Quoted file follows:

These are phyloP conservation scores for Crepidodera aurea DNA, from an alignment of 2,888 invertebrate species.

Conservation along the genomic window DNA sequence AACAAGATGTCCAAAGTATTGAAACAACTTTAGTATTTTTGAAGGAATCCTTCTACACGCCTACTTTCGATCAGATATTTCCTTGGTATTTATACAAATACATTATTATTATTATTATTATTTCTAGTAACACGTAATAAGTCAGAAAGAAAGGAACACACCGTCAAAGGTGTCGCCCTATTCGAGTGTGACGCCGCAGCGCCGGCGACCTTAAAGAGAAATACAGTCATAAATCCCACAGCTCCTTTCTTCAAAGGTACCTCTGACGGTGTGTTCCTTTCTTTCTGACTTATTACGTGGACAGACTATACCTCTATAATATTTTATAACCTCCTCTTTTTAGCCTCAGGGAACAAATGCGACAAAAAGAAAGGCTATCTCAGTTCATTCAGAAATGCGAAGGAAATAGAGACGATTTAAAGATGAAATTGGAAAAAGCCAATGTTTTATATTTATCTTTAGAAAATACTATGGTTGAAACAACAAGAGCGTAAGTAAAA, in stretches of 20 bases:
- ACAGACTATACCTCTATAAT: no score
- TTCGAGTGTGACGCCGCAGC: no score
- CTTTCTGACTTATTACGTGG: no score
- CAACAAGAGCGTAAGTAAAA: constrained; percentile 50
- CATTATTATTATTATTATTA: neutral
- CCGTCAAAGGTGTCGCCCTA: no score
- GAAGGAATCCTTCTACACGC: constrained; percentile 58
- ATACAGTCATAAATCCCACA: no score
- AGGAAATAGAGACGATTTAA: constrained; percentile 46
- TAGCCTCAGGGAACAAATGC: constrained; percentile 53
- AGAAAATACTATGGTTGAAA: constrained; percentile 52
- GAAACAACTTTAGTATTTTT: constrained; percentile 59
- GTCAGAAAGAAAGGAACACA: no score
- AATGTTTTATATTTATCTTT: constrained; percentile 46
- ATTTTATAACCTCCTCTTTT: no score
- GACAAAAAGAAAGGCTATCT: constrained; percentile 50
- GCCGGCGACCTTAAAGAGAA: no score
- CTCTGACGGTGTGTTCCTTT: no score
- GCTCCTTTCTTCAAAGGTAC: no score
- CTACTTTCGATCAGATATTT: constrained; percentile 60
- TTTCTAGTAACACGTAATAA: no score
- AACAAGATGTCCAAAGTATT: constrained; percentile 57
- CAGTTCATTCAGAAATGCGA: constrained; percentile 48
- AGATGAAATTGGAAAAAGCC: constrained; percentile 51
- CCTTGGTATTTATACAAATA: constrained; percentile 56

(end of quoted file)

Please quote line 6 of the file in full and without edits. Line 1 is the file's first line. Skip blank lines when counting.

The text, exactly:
- CAACAAGAGCGTAAGTAAAA: constrained; percentile 50